Archive | June, 2015

Where Not to Stand (or Preparing for Battle)

26 Jun

The art of producing a play is a lot like a big game of tag. One actor says their line which is a cue for the next actor to say theirs which then either gets a response from the first actor or is a cue for yet another actor to say the next line. And to throw in another dimension, the lines may be the cue for one of the technical folks to get into the act–play a sound effect or change the lights. In essence, each line ends with an unspoken “tag, you’re it.”

IMG_1859This week a new type of blocking was introduced into ECT’s production of The Lion, The Witch, and The Wardrobe–fight choreography. And after watching our fight choreographer work for a few hours, nowhere on stage is the next cue more important. No question, when two or more people start wielding (fake) swords or other battle implements, missing a cue means someone can get hurt.

Stephen Eliasson works with ECT on fight choreography and had scheduled a few hours to work with Fenrus Ulf, Peter, and the White Witch on their battle scenes. Before he came he had obviously spent some time thinking about the two scenes and how they were going to play out. He had taken notes and knew the steps that each actor would take, how they would stop, lunge, lean, twirl, and block a strike. And even how they would meet their end.

IMG_1824But one of the things that was utmost in his mind was the safety of the actors and the only way to ensure that was to make sure the actor was aware of the cues of their fellow actor. They need to prepare for the possibility that an actor may fail to jump the right way when the sword comes at them. Advice like “wait for her to get her arms fully stretched above her head and holding the staff up in the air before you bring you sword down.” And, “make sure you can see him before you start bringing the staff around.”

IMG_1832Who appears to be in control of the ensuing violence may not be the one who is in control of the actions at all. The appearance of actor A getting shaken by actor B is actually actor A creating the motion while actor B follows along. Such is the illusion of live theatre.

IMG_1910The choreography of battle is no different than the choreography of a dance except the perceived violence involved. And the art is just as difficult. So difficult that there is the Society of American Fight Directors that trains and certifies people like Stephen. Stephen only does this occasionally for groups like ours, but his enthusiasm and understanding shine through, making actors comfortable with swinging objects or their fists at each other and making you, the audience, believe they have landed their blow.IMG_1948

 

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Where to stand

15 Jun
This side.

This side.

Until the Evansville High School Class of 2015 graduated, we practiced on the Middle School stage. It doesn’t compare to the EHS stage but I marvel at old pictures that show past large musical productions that were held there. The pit band didn’t have a pit, often it appears they were set to the back of the stage. And there aren’t any wings to speak of, so I can’t imagine how there was room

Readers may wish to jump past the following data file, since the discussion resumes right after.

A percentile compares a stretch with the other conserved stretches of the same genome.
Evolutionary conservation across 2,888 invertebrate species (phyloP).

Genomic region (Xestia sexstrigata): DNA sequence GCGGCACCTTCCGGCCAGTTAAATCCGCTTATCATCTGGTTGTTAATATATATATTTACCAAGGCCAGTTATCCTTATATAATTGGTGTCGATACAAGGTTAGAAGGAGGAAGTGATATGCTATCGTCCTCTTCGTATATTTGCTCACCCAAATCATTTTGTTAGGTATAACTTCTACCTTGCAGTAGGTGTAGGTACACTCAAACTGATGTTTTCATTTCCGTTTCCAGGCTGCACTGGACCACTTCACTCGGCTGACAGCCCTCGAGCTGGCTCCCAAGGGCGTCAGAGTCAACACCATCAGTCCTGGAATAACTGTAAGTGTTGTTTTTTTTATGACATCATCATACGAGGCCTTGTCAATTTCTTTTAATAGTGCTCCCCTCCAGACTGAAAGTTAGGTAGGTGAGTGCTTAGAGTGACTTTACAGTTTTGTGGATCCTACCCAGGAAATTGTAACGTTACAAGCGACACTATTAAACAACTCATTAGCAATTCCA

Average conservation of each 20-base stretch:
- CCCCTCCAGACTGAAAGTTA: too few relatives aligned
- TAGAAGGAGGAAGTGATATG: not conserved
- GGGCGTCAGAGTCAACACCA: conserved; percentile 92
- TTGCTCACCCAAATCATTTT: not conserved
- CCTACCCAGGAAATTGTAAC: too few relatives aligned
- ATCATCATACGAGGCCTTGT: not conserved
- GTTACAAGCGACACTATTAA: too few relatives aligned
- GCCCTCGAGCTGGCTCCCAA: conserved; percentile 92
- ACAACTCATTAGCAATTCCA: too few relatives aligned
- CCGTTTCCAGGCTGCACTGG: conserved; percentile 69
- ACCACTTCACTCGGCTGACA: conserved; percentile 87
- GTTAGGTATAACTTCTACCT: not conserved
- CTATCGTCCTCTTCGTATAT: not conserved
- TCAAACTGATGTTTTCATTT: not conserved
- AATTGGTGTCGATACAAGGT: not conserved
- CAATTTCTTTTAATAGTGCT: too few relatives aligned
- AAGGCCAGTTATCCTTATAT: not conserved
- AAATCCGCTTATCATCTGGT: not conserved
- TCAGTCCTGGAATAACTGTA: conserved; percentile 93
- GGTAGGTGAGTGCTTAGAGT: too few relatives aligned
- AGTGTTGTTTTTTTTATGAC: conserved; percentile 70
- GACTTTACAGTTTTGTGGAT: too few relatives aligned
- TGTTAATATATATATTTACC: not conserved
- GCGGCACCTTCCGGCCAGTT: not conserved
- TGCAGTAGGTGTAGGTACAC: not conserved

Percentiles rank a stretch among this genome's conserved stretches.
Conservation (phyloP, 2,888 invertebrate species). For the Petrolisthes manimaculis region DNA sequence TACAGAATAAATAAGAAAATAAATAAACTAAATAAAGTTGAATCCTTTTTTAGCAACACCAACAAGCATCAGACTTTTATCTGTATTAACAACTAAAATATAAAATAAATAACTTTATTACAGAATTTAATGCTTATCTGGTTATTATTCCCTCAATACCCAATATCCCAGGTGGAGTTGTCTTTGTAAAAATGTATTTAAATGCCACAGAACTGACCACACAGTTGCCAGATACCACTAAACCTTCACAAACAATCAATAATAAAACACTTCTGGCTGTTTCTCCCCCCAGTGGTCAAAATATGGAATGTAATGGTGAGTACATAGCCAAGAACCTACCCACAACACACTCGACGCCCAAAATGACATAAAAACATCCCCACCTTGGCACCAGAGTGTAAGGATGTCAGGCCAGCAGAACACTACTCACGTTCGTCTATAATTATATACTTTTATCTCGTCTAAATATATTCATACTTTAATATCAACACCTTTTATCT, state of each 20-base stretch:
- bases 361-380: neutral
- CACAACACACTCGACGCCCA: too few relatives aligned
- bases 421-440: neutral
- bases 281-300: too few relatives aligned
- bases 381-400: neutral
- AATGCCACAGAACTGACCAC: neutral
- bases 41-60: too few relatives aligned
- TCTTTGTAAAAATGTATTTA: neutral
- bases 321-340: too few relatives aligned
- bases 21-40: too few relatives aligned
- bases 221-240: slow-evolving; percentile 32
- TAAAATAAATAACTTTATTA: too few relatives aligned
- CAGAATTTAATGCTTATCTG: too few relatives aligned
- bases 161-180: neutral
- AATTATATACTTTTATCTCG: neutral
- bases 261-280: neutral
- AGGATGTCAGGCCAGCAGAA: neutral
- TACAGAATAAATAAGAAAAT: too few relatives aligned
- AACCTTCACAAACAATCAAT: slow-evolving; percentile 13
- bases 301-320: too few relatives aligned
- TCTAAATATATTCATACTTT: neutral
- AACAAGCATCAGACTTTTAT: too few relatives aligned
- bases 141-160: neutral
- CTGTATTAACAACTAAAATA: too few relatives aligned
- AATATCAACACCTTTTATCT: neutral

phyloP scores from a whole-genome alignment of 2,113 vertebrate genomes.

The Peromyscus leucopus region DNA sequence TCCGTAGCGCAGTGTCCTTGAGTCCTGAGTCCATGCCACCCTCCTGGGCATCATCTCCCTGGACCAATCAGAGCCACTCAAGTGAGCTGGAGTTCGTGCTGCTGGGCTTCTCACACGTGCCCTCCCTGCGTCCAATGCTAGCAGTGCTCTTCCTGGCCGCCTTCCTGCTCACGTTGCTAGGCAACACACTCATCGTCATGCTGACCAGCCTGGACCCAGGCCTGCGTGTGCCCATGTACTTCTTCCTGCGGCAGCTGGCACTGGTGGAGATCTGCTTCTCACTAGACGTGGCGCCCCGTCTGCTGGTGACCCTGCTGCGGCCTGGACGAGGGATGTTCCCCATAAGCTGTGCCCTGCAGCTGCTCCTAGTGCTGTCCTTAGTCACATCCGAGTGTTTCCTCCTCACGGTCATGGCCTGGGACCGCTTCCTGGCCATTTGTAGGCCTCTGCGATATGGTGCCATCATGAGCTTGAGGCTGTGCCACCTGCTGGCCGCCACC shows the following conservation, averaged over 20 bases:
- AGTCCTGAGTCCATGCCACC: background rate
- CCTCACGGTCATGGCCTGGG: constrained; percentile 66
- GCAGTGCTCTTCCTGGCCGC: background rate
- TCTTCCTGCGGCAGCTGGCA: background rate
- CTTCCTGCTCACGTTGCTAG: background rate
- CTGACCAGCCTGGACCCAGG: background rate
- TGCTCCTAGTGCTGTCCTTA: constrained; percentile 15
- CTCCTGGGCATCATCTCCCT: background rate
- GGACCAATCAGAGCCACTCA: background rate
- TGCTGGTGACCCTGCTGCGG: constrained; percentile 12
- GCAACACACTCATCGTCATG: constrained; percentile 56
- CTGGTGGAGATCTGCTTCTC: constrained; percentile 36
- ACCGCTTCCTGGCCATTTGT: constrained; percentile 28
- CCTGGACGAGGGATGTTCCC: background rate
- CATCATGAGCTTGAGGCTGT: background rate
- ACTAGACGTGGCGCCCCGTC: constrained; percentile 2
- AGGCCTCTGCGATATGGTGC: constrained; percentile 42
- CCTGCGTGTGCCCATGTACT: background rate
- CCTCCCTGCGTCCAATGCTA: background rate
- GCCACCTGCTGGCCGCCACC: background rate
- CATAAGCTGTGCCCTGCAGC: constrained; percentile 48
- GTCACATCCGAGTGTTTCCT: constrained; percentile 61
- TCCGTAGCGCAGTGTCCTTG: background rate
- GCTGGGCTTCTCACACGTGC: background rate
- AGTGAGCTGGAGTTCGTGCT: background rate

That side

That side

for set pieces, let alone actors, back there. Yep, we are spoiled now.

Most theatre groups don’t get on stage until a few weeks before the performance, so we are lucky to get on five or six weeks before opening night. That said, the rehearsals in the Middle School are more of the actors working on lines and getting to know each other and because the stage is only half the width it’s hard to really work on where the actors should be on the stage.

How about over there?

How about over there?

Entrances, exits, where to stand, how to time the delivery of the lines is difficult because it will take longer and require a completely different timing on the big stage.

So everyone was happy last week when they arrived at the EHS Performing Art Center (PAC). The directors can move and reassemble each tableau–known in stage terms as blocking.

Hannah said it was feeling like high school again as she told the story about a normal week with the high school director: “Monday: ‘all of you come in from the left and stand there, no, maybe a little further downstage.’ Tuesday: ‘No, no, it’s not working for me, try upstage and to the right, that will be much better.’ Wednesday: ‘It’s not speaking to me on the right, it just isn’t, well, right. Let’s try front and center!’ Thursday: ‘I just think it works best on the left and downstage.'” With that she threw up her hands and walked off.

Sure Hannah, that way works.

Sure Hannah, that way works.

Sometime Director Dave is standing on the floor in front of the stage, sometimes on the stage, sometimes sitting a few rows back in the seats. Melissa isn’t quite as transient but tries to judge it from the audience perspective. They talk to each other and then to the actors, the actors make suggestions and then they run the scene all over again.

Dave on the floor.

Dave on the floor.

In another few weeks, after Dave and Melissa have tried scenes upstage and down, stage left and stage right, and all of the combinations in between, they will finally decide the best place on stage and there simply won’t be time to change it any more.

And after this first week of rehearsals on an empty stage where things were starting to feel right, a small crew came in on Saturday and built the platforms that will become the set. So that means we will need to reconsider the blocking one more time. At least.

Dave on stage, Melissa (19) hangs tight.

Dave on stage, Melissa (19) hangs tight.

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